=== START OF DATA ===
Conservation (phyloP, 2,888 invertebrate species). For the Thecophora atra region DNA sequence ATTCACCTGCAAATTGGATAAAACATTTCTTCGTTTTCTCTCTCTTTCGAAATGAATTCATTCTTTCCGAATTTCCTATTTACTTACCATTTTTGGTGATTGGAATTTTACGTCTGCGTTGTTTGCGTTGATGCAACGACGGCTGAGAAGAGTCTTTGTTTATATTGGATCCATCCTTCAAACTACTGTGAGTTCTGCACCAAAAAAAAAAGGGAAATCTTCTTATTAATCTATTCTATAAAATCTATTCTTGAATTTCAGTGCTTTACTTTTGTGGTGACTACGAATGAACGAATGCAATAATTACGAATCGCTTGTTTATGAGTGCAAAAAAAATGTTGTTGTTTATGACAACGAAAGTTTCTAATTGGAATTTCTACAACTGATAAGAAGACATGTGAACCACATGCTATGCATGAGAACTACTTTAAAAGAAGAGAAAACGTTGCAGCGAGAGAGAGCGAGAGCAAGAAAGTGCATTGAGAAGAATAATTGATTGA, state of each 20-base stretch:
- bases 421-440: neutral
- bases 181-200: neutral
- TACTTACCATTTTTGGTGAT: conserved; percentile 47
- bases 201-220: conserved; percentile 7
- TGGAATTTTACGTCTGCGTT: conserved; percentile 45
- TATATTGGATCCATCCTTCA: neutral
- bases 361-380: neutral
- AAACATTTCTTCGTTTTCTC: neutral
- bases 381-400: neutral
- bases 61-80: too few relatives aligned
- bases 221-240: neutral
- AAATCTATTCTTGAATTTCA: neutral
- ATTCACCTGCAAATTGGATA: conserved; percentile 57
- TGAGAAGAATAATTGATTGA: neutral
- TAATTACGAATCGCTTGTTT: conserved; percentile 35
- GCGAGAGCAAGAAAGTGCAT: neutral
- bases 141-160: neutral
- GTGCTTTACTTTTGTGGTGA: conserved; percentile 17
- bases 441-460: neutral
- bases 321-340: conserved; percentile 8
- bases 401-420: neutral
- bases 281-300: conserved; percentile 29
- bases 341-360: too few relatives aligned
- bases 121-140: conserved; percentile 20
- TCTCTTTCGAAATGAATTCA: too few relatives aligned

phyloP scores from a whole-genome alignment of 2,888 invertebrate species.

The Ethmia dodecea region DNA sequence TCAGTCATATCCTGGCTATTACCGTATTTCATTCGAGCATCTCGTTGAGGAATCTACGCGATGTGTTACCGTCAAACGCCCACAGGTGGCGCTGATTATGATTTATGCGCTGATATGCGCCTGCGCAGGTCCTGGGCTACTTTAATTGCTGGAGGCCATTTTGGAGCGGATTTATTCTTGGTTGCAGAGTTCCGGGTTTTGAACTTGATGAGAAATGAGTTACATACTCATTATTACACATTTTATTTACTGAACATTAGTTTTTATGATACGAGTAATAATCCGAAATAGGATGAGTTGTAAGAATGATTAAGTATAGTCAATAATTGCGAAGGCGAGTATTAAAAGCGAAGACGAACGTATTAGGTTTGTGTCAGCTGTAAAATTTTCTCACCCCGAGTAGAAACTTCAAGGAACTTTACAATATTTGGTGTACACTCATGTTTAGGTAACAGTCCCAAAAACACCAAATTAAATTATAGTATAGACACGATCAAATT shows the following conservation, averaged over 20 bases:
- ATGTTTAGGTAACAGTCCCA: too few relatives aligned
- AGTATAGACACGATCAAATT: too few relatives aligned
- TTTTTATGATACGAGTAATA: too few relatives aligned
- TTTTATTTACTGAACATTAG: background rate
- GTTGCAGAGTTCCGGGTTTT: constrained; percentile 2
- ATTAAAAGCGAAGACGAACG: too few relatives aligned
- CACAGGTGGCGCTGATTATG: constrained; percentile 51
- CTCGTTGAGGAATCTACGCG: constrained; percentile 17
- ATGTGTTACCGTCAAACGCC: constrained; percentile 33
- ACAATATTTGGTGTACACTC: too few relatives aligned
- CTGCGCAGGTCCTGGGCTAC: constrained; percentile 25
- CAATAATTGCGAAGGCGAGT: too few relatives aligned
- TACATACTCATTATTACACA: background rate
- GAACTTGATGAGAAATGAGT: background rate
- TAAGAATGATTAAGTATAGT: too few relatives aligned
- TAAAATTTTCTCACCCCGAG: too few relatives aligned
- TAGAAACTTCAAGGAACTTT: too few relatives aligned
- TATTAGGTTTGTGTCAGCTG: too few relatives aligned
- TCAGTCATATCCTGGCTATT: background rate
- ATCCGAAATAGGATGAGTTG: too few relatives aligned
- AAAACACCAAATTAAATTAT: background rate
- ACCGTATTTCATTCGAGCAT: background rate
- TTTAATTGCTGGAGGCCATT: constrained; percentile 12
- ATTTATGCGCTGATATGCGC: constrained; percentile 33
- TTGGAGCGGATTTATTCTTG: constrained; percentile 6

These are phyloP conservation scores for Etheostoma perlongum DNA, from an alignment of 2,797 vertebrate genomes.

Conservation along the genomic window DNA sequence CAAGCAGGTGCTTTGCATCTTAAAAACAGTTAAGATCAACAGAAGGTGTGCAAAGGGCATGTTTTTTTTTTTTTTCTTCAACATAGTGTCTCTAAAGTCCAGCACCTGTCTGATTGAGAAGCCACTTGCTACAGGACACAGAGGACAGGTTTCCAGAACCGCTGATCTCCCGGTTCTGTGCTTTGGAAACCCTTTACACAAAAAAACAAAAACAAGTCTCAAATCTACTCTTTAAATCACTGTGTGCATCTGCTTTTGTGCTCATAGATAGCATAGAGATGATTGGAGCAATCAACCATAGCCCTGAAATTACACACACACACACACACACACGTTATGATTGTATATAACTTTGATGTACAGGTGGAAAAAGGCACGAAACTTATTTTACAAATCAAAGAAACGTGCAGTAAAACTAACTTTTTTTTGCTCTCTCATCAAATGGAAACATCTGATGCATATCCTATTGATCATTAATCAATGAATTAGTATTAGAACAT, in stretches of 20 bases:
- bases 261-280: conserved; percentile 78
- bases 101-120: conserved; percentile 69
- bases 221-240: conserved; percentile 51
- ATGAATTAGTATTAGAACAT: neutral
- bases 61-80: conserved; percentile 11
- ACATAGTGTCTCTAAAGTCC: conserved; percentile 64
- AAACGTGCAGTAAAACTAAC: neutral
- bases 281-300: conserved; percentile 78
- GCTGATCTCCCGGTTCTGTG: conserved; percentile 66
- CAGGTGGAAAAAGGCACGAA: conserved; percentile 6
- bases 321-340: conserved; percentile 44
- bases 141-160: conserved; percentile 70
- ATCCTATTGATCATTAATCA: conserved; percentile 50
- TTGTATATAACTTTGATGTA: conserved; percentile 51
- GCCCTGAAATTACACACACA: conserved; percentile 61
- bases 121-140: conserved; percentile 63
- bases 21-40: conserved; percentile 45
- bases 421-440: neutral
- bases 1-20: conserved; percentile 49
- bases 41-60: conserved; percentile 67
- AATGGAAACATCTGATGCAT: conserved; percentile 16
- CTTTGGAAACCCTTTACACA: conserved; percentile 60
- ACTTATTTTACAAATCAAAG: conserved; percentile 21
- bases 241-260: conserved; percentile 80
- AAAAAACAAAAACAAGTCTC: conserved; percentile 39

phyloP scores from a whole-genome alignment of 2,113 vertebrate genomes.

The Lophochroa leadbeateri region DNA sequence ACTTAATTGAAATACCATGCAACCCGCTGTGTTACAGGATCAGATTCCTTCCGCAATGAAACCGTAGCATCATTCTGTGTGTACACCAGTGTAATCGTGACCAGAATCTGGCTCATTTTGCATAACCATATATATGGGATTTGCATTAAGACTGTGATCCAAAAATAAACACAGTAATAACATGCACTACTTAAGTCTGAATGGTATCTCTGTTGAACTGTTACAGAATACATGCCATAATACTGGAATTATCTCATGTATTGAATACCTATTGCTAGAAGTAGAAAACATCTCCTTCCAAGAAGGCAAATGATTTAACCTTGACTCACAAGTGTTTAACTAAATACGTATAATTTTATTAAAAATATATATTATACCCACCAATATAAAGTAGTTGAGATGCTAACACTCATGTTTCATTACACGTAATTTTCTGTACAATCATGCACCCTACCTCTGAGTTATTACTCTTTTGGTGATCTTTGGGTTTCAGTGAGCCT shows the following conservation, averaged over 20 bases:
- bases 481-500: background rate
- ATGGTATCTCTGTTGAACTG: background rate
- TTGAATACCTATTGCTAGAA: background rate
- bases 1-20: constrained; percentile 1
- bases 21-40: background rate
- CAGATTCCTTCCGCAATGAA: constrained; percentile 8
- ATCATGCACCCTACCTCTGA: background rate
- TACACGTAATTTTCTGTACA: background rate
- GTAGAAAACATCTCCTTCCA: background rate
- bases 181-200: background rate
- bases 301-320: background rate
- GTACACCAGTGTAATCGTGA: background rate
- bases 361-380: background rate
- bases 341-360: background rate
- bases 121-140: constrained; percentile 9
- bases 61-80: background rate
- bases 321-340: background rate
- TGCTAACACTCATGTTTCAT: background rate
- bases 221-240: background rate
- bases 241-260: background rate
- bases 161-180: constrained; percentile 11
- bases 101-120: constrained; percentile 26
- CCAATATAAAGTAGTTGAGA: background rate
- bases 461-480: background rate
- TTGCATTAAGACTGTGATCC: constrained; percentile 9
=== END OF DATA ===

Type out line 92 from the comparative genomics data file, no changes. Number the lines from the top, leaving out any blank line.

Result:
- bases 181-200: background rate